Upon delithiation of LFP a shift in the main absorption feature at the Fe L3 edge from ≈708 to ≈710 eV occurs, which is used to fingerprint the change in the local state-of-charge of the single crystalline sample by identifying areas containing Fe2+ and Fe3+, respectively. To visualize the delithiation kinetics, area scans at the energies of the centroids of the respective Fe2+ and Fe3+ Gaussian XANES contributions and well before the Fe L3 edge are performed and the optical densities at each point of the sample are calculated as a function of time and increasing voltage, recording the transition between the two oxidation states and therefore the (de)lithiation of LFP. Six images of compared optical densities, taken during (de)lithiation, are shown in Figs. 2(b) and 2(c). Energy spectra recorded across the phase front illustrate the transition from LiFePO4 to Li1-xFePO4/FePO4, showing a constant increase in Fe3+ concentration (Fig. 2(d)).

Results

Two main characteristics during (de)lithiation are observed. First, upon delithiating the electrode material, the growing FP phase forms at the current collector side, while lithiation of the delithiated cathode material leads again to a growing LFP region at the electrolyte side under a retracting movement of the delithiated phase. Second, it can be seen that the delithiation of the LFP cathode material of the micro-battery does not occur homogeneously over the whole length of the sample, resulting in a flat two-phase boundary, but rather multiple filaments of delithiated material develop along c and grow along b and a. To understand these observations they have to be discussed in terms of ionic and electronic transport as well as elastic effects:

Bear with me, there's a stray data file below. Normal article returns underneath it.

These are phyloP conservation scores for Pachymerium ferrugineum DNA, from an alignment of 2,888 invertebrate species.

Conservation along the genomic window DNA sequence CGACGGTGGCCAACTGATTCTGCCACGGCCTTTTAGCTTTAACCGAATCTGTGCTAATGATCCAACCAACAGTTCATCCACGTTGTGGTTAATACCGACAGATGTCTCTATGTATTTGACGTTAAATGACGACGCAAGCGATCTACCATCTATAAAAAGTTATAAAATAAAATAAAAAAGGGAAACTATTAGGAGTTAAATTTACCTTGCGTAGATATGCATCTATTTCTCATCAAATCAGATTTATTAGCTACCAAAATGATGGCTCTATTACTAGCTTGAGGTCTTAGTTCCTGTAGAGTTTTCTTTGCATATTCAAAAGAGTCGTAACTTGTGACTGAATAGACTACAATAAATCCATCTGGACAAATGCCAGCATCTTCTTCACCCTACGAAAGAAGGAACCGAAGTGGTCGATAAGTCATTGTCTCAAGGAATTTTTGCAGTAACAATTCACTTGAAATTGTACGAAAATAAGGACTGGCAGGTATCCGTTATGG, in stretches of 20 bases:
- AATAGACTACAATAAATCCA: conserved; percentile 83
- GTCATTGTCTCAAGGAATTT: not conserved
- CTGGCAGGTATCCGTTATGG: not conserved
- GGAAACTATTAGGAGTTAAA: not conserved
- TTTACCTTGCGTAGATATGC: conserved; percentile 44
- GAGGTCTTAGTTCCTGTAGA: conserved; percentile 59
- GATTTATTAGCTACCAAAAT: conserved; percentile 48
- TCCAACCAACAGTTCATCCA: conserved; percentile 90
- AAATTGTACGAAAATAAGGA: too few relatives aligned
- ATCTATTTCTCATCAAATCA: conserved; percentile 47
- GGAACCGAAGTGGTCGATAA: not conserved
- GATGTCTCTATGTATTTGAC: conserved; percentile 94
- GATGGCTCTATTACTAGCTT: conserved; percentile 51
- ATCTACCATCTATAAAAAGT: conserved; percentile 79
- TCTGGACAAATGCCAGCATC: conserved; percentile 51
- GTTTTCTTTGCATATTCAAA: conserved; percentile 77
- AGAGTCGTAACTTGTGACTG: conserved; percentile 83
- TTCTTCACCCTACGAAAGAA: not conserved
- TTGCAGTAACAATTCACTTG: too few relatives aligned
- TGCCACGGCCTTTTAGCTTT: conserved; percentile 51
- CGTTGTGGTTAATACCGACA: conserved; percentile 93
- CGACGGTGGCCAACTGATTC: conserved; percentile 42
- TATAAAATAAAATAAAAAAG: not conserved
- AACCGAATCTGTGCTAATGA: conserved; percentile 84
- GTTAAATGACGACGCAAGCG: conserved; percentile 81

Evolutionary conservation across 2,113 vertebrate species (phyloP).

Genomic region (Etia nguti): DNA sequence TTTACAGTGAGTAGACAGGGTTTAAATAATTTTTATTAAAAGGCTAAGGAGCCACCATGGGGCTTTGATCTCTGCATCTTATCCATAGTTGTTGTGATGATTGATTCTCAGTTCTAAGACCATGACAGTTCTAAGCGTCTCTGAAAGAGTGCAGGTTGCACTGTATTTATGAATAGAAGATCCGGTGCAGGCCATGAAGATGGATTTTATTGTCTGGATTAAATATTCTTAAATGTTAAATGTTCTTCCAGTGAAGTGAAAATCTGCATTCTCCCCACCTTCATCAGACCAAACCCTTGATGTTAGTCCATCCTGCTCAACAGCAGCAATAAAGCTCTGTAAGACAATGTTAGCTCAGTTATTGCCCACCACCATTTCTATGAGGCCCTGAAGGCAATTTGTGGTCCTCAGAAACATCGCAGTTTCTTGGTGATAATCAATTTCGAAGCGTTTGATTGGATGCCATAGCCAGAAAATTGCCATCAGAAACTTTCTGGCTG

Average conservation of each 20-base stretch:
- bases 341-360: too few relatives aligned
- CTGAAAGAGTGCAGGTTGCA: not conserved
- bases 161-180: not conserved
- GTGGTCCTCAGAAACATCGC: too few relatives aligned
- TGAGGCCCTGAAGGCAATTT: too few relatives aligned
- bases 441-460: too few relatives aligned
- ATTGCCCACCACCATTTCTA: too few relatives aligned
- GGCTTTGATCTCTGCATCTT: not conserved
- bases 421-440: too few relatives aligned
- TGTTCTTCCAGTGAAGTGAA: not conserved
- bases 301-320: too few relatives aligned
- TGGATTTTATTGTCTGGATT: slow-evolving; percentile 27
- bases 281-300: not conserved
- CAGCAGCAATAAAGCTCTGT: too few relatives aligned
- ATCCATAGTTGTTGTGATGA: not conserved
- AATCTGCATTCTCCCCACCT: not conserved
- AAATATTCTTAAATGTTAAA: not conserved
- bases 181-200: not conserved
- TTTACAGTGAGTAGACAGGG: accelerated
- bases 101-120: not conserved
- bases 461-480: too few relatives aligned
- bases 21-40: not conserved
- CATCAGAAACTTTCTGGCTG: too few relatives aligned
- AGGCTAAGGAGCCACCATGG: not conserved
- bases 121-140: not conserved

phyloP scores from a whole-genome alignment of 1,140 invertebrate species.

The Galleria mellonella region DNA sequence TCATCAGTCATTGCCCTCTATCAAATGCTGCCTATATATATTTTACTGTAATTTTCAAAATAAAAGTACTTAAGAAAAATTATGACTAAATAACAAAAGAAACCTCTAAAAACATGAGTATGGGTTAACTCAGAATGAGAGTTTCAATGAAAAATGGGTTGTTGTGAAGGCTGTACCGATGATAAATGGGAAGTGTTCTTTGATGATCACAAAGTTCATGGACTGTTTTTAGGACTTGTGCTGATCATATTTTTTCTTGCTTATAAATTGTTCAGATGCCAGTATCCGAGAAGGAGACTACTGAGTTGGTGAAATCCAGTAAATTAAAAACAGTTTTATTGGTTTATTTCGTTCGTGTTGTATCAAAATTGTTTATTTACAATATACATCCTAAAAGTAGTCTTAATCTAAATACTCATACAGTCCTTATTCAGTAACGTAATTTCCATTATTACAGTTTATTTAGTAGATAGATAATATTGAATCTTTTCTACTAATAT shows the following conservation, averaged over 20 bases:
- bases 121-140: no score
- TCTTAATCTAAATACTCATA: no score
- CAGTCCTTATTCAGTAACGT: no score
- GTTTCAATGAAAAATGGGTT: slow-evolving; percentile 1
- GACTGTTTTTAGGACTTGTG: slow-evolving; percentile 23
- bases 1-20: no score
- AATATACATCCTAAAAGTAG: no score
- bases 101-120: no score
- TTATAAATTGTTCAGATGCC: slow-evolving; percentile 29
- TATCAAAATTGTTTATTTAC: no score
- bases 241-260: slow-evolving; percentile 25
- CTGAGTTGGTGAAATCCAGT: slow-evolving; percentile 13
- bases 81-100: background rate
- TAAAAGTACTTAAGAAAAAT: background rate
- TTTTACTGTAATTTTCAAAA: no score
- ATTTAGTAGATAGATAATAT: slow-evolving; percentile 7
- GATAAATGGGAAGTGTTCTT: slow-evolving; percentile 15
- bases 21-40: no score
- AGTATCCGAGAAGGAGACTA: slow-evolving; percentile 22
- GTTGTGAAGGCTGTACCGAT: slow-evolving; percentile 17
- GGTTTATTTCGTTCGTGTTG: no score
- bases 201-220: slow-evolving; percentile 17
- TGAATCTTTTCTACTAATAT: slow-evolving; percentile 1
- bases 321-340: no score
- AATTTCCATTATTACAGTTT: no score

The start of delithiation and FP phase formation at the LFP-current collector contact rather than at the LFP/LiF interface indicates faster ion than electron transport σion (LFP) > σeon (LFP) along b in the studied LFP crystal (Fig. 3(a)). Owing to the defect chemistry we refer to the D-regime in Fig. 3(c). A similar rationale explains why the LFP phase starts growing in the delithiated cathode material at the electrolyte side (σeon (FP) > σion (FP), compare Fig. 3(b)). Hence, the position where the delithiation of LFP and lithiation of FP starts can well be understood in terms of defect chemistry.